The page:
The problem for rulers is that the moorings of their rule could be weakened by a failure to deliver public goods and services that offer economic prospects. At the same time, social reforms needed to bolster development go hand in hand with the undermining of the authority of religious establishments. Increased autocracy, which turns clerics and scholars into regime parrots, has fueled youth skepticism toward not only political elites but also religious institutions.


For rulers like the Saudi crown prince, the loosening of social restrictions— including the disempowerment of the kingdom’s religious police, the lifting of a ban on women’s driving, less strict implementation of gender segregation, the introduction of Westernstyle entertainment, and greater professional opportunities for women, and in the UAE, a degree of genuine religious pluralism—are only first steps in responding to youth aspirations. “Youth have…witnessed how religious figures, who still remain influential in many Arab societies, can sometimes give in to change even if they have resisted it initially. This not only feeds into Arab youth’s scepticism towards religious institutions but also further highlights the inconsistency of the religious discourse and its inability to provide timely explanations or justifications to the changing reality of today,” said Gulf scholar Eman Alhussein in a commentary on the latest Arab Youth Survey.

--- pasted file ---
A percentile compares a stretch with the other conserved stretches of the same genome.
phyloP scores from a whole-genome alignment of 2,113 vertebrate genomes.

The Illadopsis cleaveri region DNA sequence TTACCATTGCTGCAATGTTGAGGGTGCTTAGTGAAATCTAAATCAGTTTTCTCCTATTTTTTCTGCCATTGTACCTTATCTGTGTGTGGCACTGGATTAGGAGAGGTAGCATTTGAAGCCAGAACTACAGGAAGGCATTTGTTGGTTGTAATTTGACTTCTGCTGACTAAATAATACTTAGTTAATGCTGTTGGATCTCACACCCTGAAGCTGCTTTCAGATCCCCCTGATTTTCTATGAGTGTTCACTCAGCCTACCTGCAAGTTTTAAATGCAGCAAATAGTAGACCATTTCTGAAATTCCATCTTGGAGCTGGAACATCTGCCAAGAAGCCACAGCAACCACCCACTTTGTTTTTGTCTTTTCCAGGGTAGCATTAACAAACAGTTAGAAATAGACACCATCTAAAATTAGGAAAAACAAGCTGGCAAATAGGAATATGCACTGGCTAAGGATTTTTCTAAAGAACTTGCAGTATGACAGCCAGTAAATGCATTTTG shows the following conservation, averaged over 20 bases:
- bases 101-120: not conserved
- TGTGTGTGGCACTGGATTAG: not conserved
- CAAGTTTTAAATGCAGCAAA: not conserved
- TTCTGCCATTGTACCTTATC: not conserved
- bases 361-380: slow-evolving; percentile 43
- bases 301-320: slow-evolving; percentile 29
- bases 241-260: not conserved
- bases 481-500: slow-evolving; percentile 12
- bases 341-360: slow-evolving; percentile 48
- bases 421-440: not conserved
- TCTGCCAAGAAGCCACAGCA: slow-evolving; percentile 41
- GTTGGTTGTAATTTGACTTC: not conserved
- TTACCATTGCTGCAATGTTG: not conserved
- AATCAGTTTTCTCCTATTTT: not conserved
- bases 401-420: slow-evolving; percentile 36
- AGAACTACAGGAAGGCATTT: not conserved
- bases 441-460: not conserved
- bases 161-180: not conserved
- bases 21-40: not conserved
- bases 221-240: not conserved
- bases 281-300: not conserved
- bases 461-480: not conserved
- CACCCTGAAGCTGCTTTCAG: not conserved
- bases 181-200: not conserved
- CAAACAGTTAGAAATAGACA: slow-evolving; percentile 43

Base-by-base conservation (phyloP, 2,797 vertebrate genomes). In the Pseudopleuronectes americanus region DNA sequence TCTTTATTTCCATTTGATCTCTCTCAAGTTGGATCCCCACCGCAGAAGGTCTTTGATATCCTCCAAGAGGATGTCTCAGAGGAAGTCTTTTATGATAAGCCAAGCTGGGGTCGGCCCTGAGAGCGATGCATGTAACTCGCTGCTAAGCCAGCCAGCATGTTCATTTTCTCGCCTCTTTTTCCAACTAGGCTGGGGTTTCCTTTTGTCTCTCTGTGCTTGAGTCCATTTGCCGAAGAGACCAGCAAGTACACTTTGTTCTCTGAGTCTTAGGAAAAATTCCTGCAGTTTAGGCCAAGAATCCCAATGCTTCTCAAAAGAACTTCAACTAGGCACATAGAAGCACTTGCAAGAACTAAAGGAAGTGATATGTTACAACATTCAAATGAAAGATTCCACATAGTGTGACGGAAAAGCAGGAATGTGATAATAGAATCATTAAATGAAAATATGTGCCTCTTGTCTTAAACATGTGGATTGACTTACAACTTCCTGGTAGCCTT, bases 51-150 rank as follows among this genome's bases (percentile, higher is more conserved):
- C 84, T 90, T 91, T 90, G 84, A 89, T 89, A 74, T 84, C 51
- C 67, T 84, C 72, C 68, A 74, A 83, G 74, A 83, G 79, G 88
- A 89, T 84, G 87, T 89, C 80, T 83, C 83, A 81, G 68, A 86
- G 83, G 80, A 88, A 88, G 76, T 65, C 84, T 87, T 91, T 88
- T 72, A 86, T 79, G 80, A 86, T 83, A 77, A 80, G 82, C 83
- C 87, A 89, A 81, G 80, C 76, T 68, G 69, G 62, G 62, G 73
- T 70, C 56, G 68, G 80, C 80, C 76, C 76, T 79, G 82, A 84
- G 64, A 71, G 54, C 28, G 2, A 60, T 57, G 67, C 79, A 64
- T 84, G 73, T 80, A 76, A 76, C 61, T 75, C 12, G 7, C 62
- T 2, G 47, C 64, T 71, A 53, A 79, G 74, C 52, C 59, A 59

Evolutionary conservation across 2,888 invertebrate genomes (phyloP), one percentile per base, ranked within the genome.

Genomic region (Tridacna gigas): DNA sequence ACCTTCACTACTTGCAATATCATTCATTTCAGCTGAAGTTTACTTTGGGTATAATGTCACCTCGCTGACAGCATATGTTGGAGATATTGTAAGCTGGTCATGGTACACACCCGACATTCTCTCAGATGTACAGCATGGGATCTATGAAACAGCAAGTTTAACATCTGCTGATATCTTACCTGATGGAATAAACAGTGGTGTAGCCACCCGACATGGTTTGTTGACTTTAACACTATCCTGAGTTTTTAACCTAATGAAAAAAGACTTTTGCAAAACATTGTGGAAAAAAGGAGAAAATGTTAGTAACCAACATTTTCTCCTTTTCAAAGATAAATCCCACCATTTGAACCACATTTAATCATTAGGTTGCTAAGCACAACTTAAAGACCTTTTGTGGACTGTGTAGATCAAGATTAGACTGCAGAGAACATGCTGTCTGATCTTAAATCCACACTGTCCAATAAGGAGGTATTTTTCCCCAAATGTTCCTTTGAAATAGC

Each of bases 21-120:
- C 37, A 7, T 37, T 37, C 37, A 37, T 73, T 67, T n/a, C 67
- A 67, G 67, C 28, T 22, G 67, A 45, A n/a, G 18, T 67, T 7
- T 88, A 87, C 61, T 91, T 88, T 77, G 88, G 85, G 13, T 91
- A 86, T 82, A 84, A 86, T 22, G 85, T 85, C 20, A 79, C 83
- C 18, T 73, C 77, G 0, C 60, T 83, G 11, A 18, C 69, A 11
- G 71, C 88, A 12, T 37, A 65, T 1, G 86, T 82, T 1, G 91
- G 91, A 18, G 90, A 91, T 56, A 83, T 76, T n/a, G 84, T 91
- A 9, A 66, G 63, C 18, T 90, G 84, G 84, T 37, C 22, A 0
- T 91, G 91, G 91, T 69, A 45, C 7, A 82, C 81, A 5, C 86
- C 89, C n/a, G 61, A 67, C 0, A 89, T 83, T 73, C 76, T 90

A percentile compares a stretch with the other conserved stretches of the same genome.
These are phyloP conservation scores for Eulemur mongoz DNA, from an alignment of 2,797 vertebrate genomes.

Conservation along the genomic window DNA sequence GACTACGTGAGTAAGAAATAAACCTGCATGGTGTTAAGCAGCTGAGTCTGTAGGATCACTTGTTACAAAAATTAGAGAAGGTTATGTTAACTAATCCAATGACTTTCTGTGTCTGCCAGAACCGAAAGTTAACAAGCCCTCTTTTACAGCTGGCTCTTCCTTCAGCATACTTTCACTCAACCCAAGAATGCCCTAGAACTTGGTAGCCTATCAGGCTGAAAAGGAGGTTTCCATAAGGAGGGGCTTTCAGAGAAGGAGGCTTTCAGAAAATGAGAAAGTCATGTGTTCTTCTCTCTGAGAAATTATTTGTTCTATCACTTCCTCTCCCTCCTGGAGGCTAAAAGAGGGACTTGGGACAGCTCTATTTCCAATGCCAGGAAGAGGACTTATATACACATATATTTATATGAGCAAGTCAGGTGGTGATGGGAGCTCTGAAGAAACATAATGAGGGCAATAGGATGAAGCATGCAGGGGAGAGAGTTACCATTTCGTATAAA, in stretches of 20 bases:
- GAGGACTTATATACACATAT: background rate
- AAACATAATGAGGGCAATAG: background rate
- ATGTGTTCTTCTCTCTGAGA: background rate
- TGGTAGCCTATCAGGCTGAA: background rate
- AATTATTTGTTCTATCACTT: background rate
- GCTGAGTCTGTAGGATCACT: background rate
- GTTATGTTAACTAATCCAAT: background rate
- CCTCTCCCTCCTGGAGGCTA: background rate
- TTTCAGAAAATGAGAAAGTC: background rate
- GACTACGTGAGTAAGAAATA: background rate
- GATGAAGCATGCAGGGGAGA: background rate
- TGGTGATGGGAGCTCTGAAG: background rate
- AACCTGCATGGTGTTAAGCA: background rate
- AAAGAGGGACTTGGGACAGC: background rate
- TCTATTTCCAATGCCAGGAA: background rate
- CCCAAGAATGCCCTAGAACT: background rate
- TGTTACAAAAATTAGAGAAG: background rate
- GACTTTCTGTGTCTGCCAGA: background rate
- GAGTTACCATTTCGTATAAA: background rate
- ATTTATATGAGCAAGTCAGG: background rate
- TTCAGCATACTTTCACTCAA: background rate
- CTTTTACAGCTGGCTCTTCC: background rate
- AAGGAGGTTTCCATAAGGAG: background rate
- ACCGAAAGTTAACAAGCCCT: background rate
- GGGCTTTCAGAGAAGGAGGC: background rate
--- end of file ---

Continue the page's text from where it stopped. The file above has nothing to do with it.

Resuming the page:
Youth put a premium on reform

Middle Eastern youth attitudes toward religion, religiosity, and religious leadership mirror their approach toward material concerns. Their world focuses on the individual rather than the collective, on what’s in it for me? instead of what’s in it for us?.


It is a world not defined by ideology or politics, and it does not see itself reflected in the values and objectives espoused by elites and governments. In the world of Middle Eastern youth, the lingua franca differs substantially from the language in which they were raised.